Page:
I could not think of words to comfort her under such circumstances, was certain we would need more than words before the invaders finished with us, and that creature comfort had quickly become part of our collective history.
So, I spent a few heartbeats examining the tangled wreckage of her straw colored hair. Her pale blue eyes had seemed to grow lighter as pain washed through them, so that they were more like faded gray than blue. She had a neat collection of lines at the corners of her eyes, but not enough for me to use them to judge her age. Her hands, the one part of a person that hides nothing from a serious observer, led me to believe that she was in her early thirties.
She talked busily about family and friends when I cleared my throat, and spoke into the gap of silence the sharp sound elicited.
“I don’t know your name,” I said.
“Kara.” Her hands went to her hair, as if speaking her name had released some inner desire to make herself look more presentable. She ran her fingers through the soiled strands, brought them down for inspection, and sighed.
“Suppose I’ll never be really clean again.”
“I’m Thomas,” I informed her. “We should move from here.”
Her face spread as her eyes widened in terror. She looked quickly over her shoulder. “You hear them coming?”
“No.” I pointed overhead. “Night’s setting in. I’d rather not be in a place where we can’t at least light a small fire for warmth if we need it.”
“Do you know these woods?”
I shook my head. “Wish I did.” I stood and extended my hand, and was mildly surprised when she took it and allowed me to help her to her feet.
\We walked another thirty or so minutes before spying a small clearing surrounded by trees. When we entered the woods, I glanced, skyward, saw clouds collecting to blacken under the weight of gathered rain, and knew we would be soaked through before morning if I could not erect some type of shelter.
“We’d better get to work,” I said.
Kara squinted. “What work?”
I guided her to a fallen pine tree and kicked a two-meter square spot clear of debris alongside the trunk. I pointed to some loose limbs and said, “Now, pile any of the longer limbs in a lean-to fashion using the trunk to keep one end elevated.”
“Okay,” she said. “I think I can do that.”
I went up the trunk of a Palmetto palm and peeled off as many fronds as possible and together we wove them into a roof for our lean-to, finishing just after the rain started to fall.
We needed to crawl into the shelter, but once safely entrenched we discovered that the rain stayed mostly outside, only leaking through several minor gaps that we could avoid by clinging to each other.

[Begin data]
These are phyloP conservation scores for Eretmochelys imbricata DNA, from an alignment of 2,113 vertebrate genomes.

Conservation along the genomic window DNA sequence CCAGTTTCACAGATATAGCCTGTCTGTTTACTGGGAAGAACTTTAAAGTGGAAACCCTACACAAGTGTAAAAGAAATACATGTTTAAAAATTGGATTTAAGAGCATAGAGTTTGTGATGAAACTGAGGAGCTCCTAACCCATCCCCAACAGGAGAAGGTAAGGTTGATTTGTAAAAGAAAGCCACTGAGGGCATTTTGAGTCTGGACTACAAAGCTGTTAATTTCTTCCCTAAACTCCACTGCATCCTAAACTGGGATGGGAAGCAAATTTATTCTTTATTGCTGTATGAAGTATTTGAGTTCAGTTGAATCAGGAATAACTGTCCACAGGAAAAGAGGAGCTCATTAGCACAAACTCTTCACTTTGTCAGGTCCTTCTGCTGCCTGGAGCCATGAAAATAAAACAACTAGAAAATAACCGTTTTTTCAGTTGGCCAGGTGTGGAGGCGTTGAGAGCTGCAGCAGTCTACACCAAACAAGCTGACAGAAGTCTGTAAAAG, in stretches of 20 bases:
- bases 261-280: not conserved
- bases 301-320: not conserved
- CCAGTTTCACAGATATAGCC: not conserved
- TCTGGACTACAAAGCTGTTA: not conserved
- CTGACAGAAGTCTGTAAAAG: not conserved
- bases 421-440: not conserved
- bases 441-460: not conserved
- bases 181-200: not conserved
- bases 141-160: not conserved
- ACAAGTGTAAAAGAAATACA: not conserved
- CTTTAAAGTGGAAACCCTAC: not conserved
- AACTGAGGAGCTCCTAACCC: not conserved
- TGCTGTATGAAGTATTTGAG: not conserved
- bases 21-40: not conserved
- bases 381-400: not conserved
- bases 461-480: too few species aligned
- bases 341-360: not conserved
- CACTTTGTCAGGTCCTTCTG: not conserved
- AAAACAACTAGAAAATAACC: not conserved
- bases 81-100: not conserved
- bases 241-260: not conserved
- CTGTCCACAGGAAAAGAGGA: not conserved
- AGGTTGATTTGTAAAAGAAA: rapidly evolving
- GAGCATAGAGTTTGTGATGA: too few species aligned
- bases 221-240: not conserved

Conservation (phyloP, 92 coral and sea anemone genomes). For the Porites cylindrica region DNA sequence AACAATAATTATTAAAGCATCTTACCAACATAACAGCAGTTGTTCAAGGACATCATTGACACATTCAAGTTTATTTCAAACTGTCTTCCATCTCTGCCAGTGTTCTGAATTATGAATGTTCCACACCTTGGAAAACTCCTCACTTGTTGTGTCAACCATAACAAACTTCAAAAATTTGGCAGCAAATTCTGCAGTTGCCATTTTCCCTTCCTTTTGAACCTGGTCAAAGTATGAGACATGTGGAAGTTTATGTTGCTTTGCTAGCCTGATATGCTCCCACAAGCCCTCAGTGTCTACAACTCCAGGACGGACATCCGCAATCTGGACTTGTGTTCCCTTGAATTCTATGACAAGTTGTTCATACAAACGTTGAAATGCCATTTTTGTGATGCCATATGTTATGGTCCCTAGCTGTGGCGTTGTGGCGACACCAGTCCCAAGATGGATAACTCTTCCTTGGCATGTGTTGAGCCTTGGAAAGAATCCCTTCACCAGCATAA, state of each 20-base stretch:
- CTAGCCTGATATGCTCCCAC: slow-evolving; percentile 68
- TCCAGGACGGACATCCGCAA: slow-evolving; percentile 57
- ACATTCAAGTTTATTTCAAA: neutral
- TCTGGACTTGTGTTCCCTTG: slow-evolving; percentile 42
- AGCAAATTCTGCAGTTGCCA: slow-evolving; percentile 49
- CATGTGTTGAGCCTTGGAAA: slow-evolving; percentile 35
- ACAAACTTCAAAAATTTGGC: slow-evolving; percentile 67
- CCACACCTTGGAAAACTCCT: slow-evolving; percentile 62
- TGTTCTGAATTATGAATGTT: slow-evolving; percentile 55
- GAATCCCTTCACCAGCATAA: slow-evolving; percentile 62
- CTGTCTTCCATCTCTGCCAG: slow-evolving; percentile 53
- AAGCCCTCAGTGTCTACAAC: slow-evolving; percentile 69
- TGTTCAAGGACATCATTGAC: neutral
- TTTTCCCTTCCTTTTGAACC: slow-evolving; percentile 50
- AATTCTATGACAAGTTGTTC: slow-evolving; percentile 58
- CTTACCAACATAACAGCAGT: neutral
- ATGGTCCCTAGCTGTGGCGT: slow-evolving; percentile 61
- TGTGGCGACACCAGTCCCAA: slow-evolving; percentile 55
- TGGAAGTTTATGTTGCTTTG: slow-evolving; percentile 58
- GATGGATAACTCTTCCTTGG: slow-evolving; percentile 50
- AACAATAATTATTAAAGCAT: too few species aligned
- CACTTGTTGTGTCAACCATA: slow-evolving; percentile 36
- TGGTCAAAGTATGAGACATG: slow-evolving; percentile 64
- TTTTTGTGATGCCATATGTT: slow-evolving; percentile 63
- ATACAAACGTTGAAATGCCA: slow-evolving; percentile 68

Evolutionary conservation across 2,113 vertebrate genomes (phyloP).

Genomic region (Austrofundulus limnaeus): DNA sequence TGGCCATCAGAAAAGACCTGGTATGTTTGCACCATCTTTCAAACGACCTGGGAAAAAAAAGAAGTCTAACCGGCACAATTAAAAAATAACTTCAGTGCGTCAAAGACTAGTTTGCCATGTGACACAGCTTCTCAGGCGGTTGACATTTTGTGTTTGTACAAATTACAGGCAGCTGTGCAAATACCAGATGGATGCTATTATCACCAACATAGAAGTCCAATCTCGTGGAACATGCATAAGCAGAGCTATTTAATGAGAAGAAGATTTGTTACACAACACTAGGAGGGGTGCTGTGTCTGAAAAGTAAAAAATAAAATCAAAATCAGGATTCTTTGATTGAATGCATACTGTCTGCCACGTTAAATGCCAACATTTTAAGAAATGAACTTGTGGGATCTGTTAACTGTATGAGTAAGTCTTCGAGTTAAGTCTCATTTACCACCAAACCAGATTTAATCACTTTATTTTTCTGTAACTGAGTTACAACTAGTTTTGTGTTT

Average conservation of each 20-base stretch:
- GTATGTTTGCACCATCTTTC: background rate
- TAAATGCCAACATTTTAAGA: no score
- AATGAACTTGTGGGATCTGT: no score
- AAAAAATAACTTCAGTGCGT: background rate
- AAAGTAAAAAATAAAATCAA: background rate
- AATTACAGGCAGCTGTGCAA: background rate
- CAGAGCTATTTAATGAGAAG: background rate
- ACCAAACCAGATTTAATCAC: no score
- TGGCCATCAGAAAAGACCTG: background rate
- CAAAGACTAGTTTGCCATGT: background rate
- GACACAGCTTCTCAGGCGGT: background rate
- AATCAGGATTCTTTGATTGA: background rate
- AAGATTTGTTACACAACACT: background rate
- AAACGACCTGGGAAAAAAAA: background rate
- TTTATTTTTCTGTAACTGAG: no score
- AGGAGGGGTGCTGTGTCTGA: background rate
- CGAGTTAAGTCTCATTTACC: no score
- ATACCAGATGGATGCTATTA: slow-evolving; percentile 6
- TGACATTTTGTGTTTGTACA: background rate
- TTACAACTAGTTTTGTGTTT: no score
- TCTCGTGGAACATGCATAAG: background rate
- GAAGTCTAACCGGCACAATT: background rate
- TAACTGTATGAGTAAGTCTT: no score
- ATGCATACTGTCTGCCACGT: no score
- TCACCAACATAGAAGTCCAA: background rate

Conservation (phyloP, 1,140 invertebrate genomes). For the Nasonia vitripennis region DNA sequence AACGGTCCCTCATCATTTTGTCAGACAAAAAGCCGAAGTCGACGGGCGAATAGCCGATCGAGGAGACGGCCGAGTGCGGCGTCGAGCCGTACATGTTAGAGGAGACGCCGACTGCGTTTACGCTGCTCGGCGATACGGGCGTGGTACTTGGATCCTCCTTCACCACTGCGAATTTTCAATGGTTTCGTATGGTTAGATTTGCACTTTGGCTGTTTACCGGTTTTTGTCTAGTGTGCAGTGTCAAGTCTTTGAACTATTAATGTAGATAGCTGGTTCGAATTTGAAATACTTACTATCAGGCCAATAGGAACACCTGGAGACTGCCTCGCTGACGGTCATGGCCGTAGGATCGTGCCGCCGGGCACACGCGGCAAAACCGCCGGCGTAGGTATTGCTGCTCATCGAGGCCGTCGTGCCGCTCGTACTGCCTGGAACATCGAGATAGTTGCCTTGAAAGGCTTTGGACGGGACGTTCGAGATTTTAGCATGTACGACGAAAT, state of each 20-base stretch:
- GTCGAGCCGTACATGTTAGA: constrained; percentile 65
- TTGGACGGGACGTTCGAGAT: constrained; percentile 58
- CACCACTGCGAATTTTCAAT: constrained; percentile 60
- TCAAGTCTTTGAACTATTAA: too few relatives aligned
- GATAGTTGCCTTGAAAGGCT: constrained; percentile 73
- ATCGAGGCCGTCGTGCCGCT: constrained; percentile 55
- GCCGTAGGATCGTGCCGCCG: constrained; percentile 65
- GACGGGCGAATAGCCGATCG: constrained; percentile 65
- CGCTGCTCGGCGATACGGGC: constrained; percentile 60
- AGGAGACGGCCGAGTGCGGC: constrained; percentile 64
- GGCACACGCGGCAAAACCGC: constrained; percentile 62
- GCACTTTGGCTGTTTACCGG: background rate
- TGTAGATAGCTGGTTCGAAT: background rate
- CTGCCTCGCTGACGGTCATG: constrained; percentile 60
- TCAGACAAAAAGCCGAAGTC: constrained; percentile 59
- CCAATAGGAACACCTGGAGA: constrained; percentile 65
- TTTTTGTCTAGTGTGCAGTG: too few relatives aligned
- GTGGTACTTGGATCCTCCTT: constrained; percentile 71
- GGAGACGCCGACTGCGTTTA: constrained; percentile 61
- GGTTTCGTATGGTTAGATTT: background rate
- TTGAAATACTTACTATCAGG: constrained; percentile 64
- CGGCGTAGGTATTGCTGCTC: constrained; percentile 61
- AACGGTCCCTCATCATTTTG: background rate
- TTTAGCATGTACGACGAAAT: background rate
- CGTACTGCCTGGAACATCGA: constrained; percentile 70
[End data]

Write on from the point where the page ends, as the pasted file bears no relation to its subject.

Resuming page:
After a silence of uncountable minutes, Kara said, “Can you please tell me why you were in our town if you’re not from around here?”
“Passing through,” I said a bit more brusquely than I had intended, not wanting to share my history with her or anyone.
However, Kara seemed almost intuitive, or barring that, perceptive as hell.
“Did you fight them?” she asked, sounding as if she did not honestly intend to pry, but could not contain a spectator’s curiosity.
I shrugged without thinking, and then knew she felt the movement, that I betrayed my self-imposed need for privacy.
“Yes,” I admitted. “Fought with the Tenth Winged-Armor Division in the Keys, and then up the coastline until we stopped them just south of Jacksonville.”
“You’re a brave man.”
“Can’t say I feel any braver now than I did before I lifted a pulse-laser.”
We grew quiet again, but I knew she was thinking. A person with her intellect and curiosity cannot, or does not leave stones unturned.
“Why’d you leave?” she finally asked sounding like she was battling a choice between prying and curiosity.
“The Tenth?” I replied to buy myself some time, not at all certain how to answer her question without revealing a secret...the invaders decimated the Tenth. Only twenty-three of us survived...twenty-three out of almost twenty-four hundred.
So I answered, “We disbanded after the final battle...took some badly needed rest and relaxation before re-grouping with other units to the north.”
Kara moved for comfort, and ended up with her head on my upper arm, so I felt her nod.
“That’s where you were going when you enter our town?” She sounded like she knew her words were true without verification from me.
I did not answer. Truth was I had been searching for somewhere that the fighting might overlook. Lying there with Kara, knowing she believed I was some kind of fighting hero made me feel guilty and lower than a swamp rat.
The rain fell with vengeance. I knew our invaders did not find comfort in rain, as if they had evolved in an arid desert and would not left it except to conquer another world for its natural treasures. Of course, I did not think my recently invented history applied to them. No one knew where their point of origin, or if, and when they might return to their home world.